Benni Hemm Hemm
Coming from Vienna, where grumpiness, complaining and generally focusing on negative aspects is a common feature, the relaxed, open and positive attitude in Reykjavík has taken us by surprise. Especially as we came to visit during the long and dark winter, that generally dampens the mood. No doubt, winter depression is a big issue in Iceland. But because it is constantly lurking around, it seems like people have developed manifold strategies how to cope with it. On the one hand, there are some practical things to do in the everyday life like taking your daily dose of fish oil, staying physically active and spending time outside socializing in the hot tubs as we did with Benni Hemm Hemm. The musician delivers an explanation that goes beyond these obvious coping mechanisms: “Everyone has to overcome this mild mental illness, and that is a very creative process. You have to look towards something constructive instead of thinking of what you dislike.” This shift of perspective and constructive attitude does not only explain why Icelanders are pretty easygoing, but also why so many of them are being creative: “It’s very basic, but when you think in a constructive way, it’s very straightforward to start making something.” So instead of complaining about winter, Benni Hemm Hemm performs the beautiful and melancholic “Don’t Forget the Northern Morning Light” dedicated to it.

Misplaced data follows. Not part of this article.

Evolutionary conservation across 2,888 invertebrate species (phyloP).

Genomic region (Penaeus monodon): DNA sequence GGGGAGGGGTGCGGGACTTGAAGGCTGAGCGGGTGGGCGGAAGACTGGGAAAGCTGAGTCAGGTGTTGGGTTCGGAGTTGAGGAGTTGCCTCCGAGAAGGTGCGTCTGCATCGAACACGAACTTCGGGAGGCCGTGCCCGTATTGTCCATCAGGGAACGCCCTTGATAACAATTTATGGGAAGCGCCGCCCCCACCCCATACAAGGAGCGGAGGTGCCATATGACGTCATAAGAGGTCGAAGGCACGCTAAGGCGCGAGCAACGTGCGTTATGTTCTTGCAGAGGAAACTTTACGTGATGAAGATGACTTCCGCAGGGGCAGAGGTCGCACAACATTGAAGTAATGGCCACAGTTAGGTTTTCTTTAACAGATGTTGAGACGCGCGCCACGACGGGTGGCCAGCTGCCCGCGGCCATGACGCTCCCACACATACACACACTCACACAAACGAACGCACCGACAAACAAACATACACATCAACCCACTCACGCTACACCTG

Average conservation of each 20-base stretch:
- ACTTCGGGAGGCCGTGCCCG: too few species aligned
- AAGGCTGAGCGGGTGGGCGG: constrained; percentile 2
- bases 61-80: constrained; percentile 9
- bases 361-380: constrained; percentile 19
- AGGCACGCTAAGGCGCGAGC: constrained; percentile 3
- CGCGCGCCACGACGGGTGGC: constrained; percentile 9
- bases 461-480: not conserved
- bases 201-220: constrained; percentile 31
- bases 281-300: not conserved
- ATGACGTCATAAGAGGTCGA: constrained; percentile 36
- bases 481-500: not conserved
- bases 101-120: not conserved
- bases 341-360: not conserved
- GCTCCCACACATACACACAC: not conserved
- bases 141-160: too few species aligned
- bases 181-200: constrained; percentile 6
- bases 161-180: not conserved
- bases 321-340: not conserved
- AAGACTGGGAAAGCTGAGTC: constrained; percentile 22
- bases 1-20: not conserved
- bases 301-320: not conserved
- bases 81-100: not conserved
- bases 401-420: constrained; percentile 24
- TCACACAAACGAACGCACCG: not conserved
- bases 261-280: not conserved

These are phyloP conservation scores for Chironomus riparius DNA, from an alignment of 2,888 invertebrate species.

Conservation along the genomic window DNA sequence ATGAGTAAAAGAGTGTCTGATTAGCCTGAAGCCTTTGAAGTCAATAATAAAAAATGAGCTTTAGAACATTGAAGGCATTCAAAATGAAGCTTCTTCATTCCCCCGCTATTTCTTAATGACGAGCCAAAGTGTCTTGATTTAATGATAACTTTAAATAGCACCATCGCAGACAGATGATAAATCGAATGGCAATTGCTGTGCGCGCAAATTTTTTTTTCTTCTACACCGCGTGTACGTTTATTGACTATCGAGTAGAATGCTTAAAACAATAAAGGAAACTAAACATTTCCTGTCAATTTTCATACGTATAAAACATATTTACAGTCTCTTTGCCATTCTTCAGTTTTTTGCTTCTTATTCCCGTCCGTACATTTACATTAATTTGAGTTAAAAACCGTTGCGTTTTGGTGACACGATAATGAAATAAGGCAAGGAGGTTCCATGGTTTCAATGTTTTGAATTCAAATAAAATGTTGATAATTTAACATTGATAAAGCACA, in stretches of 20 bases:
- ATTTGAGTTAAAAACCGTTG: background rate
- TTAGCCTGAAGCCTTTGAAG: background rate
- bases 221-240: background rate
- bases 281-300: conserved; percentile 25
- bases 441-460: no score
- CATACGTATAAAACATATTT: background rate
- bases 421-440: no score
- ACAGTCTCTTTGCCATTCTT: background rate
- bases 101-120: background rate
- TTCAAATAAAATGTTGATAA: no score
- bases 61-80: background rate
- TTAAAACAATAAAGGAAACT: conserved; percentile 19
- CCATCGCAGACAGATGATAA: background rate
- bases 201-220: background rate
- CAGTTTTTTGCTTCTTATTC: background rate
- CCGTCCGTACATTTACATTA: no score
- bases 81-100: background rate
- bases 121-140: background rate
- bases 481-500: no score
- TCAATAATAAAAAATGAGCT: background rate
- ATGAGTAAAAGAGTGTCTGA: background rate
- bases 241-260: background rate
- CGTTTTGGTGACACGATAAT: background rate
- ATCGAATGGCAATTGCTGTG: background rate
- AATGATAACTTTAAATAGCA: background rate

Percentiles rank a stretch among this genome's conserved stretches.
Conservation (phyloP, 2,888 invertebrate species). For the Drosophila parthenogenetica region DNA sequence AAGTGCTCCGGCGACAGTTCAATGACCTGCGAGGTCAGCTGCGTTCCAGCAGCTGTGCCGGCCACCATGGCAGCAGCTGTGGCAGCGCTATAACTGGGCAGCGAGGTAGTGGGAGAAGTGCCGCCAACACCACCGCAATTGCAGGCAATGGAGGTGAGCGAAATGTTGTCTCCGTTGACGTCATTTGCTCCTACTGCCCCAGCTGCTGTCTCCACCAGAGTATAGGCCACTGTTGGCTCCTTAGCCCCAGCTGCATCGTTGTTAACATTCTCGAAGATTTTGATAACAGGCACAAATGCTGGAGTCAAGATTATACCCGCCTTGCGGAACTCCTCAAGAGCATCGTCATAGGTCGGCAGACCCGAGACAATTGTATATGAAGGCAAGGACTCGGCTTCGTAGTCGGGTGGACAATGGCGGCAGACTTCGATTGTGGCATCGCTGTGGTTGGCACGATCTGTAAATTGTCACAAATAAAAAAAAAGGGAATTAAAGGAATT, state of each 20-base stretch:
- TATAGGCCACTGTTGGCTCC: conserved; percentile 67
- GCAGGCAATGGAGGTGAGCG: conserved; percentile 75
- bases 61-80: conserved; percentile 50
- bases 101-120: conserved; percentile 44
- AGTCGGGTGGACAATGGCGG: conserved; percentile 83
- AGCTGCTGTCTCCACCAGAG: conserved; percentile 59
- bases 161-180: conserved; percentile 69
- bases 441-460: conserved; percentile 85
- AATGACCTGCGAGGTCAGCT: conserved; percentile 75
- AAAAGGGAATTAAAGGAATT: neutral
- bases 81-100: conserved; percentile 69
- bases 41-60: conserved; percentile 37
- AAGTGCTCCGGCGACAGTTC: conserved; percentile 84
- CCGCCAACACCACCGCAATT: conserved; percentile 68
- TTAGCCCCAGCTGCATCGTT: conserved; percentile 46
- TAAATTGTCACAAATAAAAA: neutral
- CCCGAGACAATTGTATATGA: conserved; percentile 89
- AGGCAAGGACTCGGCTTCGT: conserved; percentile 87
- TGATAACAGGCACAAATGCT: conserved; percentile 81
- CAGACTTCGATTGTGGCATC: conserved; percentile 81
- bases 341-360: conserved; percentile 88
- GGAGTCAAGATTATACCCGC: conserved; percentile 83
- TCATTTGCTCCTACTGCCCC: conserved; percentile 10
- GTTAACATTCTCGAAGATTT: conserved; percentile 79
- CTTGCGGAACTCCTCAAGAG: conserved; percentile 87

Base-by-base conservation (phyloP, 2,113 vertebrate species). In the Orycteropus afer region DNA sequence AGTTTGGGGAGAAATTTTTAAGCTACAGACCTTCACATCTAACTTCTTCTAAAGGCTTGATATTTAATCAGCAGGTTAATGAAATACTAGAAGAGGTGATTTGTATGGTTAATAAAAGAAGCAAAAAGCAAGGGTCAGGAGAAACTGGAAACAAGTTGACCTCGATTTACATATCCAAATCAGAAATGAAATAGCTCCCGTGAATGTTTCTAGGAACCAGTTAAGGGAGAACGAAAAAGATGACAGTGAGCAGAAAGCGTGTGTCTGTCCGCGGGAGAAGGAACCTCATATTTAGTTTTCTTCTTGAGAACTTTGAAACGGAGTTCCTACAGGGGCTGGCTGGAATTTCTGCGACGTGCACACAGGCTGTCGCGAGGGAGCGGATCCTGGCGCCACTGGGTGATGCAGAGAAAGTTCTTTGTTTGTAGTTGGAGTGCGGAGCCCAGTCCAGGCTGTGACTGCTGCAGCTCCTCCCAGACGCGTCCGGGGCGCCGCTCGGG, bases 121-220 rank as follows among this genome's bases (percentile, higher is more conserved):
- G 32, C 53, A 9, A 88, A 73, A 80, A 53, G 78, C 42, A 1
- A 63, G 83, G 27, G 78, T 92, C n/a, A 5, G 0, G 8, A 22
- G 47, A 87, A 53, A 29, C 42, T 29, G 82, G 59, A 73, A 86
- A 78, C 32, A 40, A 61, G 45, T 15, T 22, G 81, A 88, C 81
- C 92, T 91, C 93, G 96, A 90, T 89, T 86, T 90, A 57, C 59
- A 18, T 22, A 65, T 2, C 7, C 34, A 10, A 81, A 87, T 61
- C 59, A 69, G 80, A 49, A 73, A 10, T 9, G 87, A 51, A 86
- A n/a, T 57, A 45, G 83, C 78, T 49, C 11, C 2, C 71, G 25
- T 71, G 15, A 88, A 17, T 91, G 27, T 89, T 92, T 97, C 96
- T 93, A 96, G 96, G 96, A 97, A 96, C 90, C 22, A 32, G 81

Outdoor swimming pools in Iceland, that’s a long story. Sitting in a hot tub during a snowstorm not only keeps you warm and allows deep breaths of fresh air, it also has an important social function. Swimming pools are the places where Icelanders meet and discuss politics and whatever else is on their minds. Vesturbaejarlaug in the western part of Reykjavík is a particularly lovely example of a neighbourhood swimming pool, with four hot tubs (temperatures ranging from 36 to 44°C), a 25 meter pool for swimmers and an area for kids, whereas particularly tough folks can sit down in an 8°C tub and get their circulation going.